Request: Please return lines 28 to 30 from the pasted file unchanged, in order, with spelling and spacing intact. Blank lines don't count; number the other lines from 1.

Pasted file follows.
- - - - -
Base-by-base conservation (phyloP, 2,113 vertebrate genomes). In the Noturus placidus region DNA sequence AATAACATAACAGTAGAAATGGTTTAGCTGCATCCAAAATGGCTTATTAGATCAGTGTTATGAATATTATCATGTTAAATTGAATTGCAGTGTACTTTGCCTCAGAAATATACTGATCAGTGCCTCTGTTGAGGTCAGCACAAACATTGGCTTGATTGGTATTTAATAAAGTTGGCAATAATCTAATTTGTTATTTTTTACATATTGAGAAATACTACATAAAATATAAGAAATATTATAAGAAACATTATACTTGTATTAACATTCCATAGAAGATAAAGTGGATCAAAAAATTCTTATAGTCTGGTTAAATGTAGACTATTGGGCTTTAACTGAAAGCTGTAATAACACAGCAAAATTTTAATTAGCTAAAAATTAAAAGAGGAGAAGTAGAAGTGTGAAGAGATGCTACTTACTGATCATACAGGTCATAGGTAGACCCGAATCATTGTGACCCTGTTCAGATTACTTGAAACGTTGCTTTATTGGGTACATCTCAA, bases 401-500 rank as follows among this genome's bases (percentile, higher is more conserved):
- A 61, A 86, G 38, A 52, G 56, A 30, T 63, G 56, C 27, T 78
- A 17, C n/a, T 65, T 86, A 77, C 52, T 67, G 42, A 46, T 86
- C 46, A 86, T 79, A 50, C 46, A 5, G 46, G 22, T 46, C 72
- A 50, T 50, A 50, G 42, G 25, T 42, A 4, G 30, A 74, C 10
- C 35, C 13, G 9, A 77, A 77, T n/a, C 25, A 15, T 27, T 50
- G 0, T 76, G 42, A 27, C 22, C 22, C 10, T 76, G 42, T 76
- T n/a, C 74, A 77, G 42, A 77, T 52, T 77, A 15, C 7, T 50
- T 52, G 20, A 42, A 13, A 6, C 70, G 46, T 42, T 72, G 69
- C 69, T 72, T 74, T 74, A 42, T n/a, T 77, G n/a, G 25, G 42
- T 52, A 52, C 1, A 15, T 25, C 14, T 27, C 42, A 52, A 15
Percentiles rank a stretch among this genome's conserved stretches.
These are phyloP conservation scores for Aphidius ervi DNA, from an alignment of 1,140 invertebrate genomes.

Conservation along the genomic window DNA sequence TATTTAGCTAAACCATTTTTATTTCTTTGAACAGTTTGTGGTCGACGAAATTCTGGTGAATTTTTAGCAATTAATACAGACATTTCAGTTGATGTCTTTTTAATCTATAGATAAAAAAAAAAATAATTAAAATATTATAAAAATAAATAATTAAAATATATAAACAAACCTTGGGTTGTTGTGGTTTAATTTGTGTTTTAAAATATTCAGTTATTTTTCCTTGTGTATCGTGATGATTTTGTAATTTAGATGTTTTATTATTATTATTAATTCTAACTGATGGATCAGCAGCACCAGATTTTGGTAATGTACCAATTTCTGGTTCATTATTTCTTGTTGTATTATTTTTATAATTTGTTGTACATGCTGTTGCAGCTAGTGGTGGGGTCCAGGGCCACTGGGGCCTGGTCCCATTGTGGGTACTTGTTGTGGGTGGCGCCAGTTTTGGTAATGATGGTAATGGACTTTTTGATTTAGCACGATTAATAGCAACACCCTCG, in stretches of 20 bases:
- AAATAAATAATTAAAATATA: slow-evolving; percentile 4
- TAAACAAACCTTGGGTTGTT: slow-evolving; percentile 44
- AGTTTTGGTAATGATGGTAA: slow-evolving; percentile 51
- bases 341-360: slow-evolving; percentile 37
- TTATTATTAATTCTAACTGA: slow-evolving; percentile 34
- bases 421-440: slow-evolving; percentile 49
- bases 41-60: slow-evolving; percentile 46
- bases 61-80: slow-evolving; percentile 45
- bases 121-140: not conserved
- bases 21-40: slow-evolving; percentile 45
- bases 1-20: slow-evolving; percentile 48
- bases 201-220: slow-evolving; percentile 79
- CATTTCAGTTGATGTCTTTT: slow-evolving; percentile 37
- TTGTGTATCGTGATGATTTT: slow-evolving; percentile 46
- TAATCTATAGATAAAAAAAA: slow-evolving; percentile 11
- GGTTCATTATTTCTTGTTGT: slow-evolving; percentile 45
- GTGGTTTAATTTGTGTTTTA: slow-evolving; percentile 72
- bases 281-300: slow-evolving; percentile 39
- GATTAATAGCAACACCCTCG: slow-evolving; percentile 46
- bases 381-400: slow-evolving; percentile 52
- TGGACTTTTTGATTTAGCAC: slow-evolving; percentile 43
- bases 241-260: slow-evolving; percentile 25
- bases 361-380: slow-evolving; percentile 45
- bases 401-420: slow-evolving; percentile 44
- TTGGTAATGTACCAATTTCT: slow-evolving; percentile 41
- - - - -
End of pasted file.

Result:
- TTGTGTATCGTGATGATTTT: slow-evolving; percentile 46
- TAATCTATAGATAAAAAAAA: slow-evolving; percentile 11
- GGTTCATTATTTCTTGTTGT: slow-evolving; percentile 45